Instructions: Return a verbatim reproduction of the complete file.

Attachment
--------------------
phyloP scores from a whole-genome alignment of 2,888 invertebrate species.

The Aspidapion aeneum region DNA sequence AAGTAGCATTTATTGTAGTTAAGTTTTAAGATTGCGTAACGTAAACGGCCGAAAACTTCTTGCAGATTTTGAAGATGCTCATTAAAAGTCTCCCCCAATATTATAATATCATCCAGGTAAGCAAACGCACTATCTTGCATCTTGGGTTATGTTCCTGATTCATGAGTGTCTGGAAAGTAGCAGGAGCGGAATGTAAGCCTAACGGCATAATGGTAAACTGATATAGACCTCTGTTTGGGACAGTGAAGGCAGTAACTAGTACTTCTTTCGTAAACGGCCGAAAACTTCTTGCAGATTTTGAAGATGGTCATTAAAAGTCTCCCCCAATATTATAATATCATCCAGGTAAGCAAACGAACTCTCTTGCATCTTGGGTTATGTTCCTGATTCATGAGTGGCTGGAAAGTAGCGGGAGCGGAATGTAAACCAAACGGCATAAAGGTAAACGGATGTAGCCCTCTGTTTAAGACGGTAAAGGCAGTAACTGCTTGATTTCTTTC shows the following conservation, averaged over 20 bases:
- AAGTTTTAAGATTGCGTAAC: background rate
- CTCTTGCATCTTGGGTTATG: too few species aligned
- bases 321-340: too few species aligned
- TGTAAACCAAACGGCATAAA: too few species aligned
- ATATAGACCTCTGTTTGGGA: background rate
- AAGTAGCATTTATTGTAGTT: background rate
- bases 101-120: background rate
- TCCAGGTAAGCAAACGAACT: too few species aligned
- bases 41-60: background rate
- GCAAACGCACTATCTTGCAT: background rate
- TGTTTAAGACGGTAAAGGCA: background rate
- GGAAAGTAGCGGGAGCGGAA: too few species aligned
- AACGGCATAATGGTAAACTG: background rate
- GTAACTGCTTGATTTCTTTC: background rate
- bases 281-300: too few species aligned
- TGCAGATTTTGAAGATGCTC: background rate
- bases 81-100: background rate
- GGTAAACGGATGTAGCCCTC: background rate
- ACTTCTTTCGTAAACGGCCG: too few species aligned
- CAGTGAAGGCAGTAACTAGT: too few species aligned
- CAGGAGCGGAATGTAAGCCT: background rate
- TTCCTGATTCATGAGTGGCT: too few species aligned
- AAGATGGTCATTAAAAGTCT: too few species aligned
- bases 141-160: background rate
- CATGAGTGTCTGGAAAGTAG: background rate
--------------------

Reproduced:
phyloP scores from a whole-genome alignment of 2,888 invertebrate species.

The Aspidapion aeneum region DNA sequence AAGTAGCATTTATTGTAGTTAAGTTTTAAGATTGCGTAACGTAAACGGCCGAAAACTTCTTGCAGATTTTGAAGATGCTCATTAAAAGTCTCCCCCAATATTATAATATCATCCAGGTAAGCAAACGCACTATCTTGCATCTTGGGTTATGTTCCTGATTCATGAGTGTCTGGAAAGTAGCAGGAGCGGAATGTAAGCCTAACGGCATAATGGTAAACTGATATAGACCTCTGTTTGGGACAGTGAAGGCAGTAACTAGTACTTCTTTCGTAAACGGCCGAAAACTTCTTGCAGATTTTGAAGATGGTCATTAAAAGTCTCCCCCAATATTATAATATCATCCAGGTAAGCAAACGAACTCTCTTGCATCTTGGGTTATGTTCCTGATTCATGAGTGGCTGGAAAGTAGCGGGAGCGGAATGTAAACCAAACGGCATAAAGGTAAACGGATGTAGCCCTCTGTTTAAGACGGTAAAGGCAGTAACTGCTTGATTTCTTTC shows the following conservation, averaged over 20 bases:
- AAGTTTTAAGATTGCGTAAC: background rate
- CTCTTGCATCTTGGGTTATG: too few species aligned
- bases 321-340: too few species aligned
- TGTAAACCAAACGGCATAAA: too few species aligned
- ATATAGACCTCTGTTTGGGA: background rate
- AAGTAGCATTTATTGTAGTT: background rate
- bases 101-120: background rate
- TCCAGGTAAGCAAACGAACT: too few species aligned
- bases 41-60: background rate
- GCAAACGCACTATCTTGCAT: background rate
- TGTTTAAGACGGTAAAGGCA: background rate
- GGAAAGTAGCGGGAGCGGAA: too few species aligned
- AACGGCATAATGGTAAACTG: background rate
- GTAACTGCTTGATTTCTTTC: background rate
- bases 281-300: too few species aligned
- TGCAGATTTTGAAGATGCTC: background rate
- bases 81-100: background rate
- GGTAAACGGATGTAGCCCTC: background rate
- ACTTCTTTCGTAAACGGCCG: too few species aligned
- CAGTGAAGGCAGTAACTAGT: too few species aligned
- CAGGAGCGGAATGTAAGCCT: background rate
- TTCCTGATTCATGAGTGGCT: too few species aligned
- AAGATGGTCATTAAAAGTCT: too few species aligned
- bases 141-160: background rate
- CATGAGTGTCTGGAAAGTAG: background rate